A Chorus of Frogs

A Chorus of Frogs

Years ago, as I wandered Walden Ponds Wildlife Habitat in spring, the seething energy of life after winter seemed intensely joyous. That walk inspired a kids’ poem. My delight never waned. There’s a magic in the first signs of spring, a sense of gratitude, and relief at the renewal ahead.

Nothing represents that feeling more than hearing chorus frogs. Stop alongside a cattail-edged pond, especially a place too shallow for fish. Listen! That rasping, insistent sound is often likened to running your fingers along the teeth of a comb. It is loud and incessant, until you step too close when it abruptly stops.

Where on earth is the sound coming from? You’d expect a largish creature—maybe of bullfrog proportions—but no. If you’re lucky enough to find these tiny frogs, perhaps by seeing ripples in open water between cattails, you’ll see that they are merely an inch or so long and well camouflaged. Wait until the frogs start chorusing again, and you’ll see an almost translucent amphibian, its throat pouch swelling with air like a mini balloon, as it calls to find a mate. Sounds are audible, around 65 decibels (comparable to a vacuum cleaner or hair dryer) and can be heard from up to a half-mile away.

The frogs call by pushing air from lungs to the throat sac and back over their vocal cords. Frogs don’t hear through external ears as we do. They have eardrums (a flat round patch behind each eye) and inner ears.

Predator vs. Prey

Once males find partners and mate, the cycle begins. Females lay clusters of eggs (frogspawn) that they attach to vegetation. In two to three weeks eggs hatch into tiny tadpoles, which feed on algae and grow apace. At this stage, tadpoles breathe through gills. Only later when they begin to morph into froglets do gills shrink and lungs take over. It takes 12-15 weeks for tadpoles to become frogs. Adult frogs are carnivores feeding on insects, spiders, worms, and snails. They catch food with a long tongue and swallow it whole (their eyeballs press downward to aid swallowing).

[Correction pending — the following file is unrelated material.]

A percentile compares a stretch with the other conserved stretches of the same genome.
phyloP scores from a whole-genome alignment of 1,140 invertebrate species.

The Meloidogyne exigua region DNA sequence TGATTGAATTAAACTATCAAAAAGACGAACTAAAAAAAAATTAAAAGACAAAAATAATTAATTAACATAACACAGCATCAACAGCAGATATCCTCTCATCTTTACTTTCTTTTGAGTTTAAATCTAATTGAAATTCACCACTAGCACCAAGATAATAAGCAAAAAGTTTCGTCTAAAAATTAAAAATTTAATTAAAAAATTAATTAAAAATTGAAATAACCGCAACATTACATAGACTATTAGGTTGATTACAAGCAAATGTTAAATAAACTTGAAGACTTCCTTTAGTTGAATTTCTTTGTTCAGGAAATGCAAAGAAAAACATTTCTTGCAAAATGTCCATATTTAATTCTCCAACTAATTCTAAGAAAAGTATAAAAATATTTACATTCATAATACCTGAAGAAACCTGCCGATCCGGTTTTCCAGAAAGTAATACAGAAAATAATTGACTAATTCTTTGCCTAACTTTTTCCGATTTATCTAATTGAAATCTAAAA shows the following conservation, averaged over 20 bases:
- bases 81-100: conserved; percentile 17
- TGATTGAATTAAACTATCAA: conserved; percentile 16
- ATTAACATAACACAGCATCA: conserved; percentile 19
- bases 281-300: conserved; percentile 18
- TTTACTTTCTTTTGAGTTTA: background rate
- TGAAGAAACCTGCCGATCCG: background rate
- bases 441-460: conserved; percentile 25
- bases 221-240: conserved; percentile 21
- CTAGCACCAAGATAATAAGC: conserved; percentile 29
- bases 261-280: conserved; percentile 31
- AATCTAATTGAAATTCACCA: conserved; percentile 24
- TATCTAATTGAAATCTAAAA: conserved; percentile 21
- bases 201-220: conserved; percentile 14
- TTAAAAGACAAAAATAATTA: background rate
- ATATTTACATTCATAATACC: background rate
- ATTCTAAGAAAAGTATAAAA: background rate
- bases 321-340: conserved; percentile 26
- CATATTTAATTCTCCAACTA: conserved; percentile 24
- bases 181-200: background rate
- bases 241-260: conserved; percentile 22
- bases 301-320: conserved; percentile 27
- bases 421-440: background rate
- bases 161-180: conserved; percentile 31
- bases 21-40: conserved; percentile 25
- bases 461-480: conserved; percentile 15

Meanwhile, tadpoles and frogs are trying not to become food for other animals. They may become prey to skunks, raccoons, herons, snakes, shrews, and fish. Even bullfrogs, a non-native species that has changed the frog dynamics in many wetland areas, will eat them.

No wonder chorus frogs are constantly alert to movements and sounds around them. How do they avoid becoming prey? First, they stay hidden and silent when necessary. Second, frogs have poison glands in their skin and may taste bad, an off-putting, if not lethal, deterrent. The best defense for small frogs is probably escape by leaping. With luck, their powerful hind legs can propel them far enough to avoid becoming dinner.

Life is precarious. Frogs are lucky if they survive five years in the wild; most don’t make it that long. To survive to winter, frogs must hibernate beneath the ground or in mud at the bottom of ponds, completely still and scarcely breathing. There they’ll stay until the nights warm, and spring finally comes. To survive for the long haul (they have been around since dinosaur times), frogs need fresh, untainted wetlands and unspoiled habitat. They need to survive the chytrid fungus that threatens amphibians worldwide and has already decimated frog populations in many places.

Join the Army!

Collective nouns are always fun—a gaggle of geese, a murder of crows—and now think of “an army of frogs.”  As you enjoy the army of frogs this spring, join the army of people championing their well-being!

Opera of Spring

Ten bullfrogs croak the bass
In their harsh ribbits deep.
Twenty leopard frogs are tenors
Peep, peep, peeping as they leap.

Five mallards quack the alto
As they swim across the pond,
While a robin sings her descant
From a lacy willow frond.

What’s this rhythmic, lilting lullaby
The marsh dwellers sing
In the mossy, musky evening?
It’s the opera of spring.

By Ann Cooper